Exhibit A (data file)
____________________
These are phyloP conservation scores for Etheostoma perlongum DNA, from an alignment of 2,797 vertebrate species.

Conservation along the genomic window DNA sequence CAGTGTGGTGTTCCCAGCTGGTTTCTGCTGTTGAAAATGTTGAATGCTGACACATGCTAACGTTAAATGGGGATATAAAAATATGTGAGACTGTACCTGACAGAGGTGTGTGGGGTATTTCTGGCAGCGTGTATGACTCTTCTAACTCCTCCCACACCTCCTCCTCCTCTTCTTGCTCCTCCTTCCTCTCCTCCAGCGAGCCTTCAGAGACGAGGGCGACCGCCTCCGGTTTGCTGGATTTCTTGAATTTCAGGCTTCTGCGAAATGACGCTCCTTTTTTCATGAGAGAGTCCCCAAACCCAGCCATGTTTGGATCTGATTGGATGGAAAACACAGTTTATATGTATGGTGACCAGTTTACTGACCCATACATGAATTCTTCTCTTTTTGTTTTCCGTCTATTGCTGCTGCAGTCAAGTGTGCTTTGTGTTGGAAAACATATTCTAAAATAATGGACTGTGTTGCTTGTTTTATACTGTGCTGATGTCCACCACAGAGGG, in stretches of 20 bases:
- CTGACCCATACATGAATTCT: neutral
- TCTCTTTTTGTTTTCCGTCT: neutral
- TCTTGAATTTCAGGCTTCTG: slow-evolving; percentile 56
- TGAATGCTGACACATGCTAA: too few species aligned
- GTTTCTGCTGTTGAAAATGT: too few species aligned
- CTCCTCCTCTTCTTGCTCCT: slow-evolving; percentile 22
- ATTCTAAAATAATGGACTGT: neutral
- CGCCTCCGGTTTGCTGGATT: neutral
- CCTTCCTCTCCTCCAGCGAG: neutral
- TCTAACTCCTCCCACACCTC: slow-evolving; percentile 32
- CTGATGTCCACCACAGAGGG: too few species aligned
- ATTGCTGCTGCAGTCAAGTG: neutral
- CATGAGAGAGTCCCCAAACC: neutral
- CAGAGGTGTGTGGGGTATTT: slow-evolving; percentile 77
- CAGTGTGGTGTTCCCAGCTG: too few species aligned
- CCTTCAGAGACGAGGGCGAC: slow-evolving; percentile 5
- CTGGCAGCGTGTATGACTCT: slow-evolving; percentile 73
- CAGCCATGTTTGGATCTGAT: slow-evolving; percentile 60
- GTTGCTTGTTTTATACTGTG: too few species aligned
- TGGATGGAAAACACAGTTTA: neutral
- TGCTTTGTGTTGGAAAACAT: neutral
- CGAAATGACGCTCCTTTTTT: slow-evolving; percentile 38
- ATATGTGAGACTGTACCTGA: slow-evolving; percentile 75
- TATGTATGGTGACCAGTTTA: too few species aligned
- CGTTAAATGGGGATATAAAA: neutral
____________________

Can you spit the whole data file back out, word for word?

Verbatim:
These are phyloP conservation scores for Etheostoma perlongum DNA, from an alignment of 2,797 vertebrate species.

Conservation along the genomic window DNA sequence CAGTGTGGTGTTCCCAGCTGGTTTCTGCTGTTGAAAATGTTGAATGCTGACACATGCTAACGTTAAATGGGGATATAAAAATATGTGAGACTGTACCTGACAGAGGTGTGTGGGGTATTTCTGGCAGCGTGTATGACTCTTCTAACTCCTCCCACACCTCCTCCTCCTCTTCTTGCTCCTCCTTCCTCTCCTCCAGCGAGCCTTCAGAGACGAGGGCGACCGCCTCCGGTTTGCTGGATTTCTTGAATTTCAGGCTTCTGCGAAATGACGCTCCTTTTTTCATGAGAGAGTCCCCAAACCCAGCCATGTTTGGATCTGATTGGATGGAAAACACAGTTTATATGTATGGTGACCAGTTTACTGACCCATACATGAATTCTTCTCTTTTTGTTTTCCGTCTATTGCTGCTGCAGTCAAGTGTGCTTTGTGTTGGAAAACATATTCTAAAATAATGGACTGTGTTGCTTGTTTTATACTGTGCTGATGTCCACCACAGAGGG, in stretches of 20 bases:
- CTGACCCATACATGAATTCT: neutral
- TCTCTTTTTGTTTTCCGTCT: neutral
- TCTTGAATTTCAGGCTTCTG: slow-evolving; percentile 56
- TGAATGCTGACACATGCTAA: too few species aligned
- GTTTCTGCTGTTGAAAATGT: too few species aligned
- CTCCTCCTCTTCTTGCTCCT: slow-evolving; percentile 22
- ATTCTAAAATAATGGACTGT: neutral
- CGCCTCCGGTTTGCTGGATT: neutral
- CCTTCCTCTCCTCCAGCGAG: neutral
- TCTAACTCCTCCCACACCTC: slow-evolving; percentile 32
- CTGATGTCCACCACAGAGGG: too few species aligned
- ATTGCTGCTGCAGTCAAGTG: neutral
- CATGAGAGAGTCCCCAAACC: neutral
- CAGAGGTGTGTGGGGTATTT: slow-evolving; percentile 77
- CAGTGTGGTGTTCCCAGCTG: too few species aligned
- CCTTCAGAGACGAGGGCGAC: slow-evolving; percentile 5
- CTGGCAGCGTGTATGACTCT: slow-evolving; percentile 73
- CAGCCATGTTTGGATCTGAT: slow-evolving; percentile 60
- GTTGCTTGTTTTATACTGTG: too few species aligned
- TGGATGGAAAACACAGTTTA: neutral
- TGCTTTGTGTTGGAAAACAT: neutral
- CGAAATGACGCTCCTTTTTT: slow-evolving; percentile 38
- ATATGTGAGACTGTACCTGA: slow-evolving; percentile 75
- TATGTATGGTGACCAGTTTA: too few species aligned
- CGTTAAATGGGGATATAAAA: neutral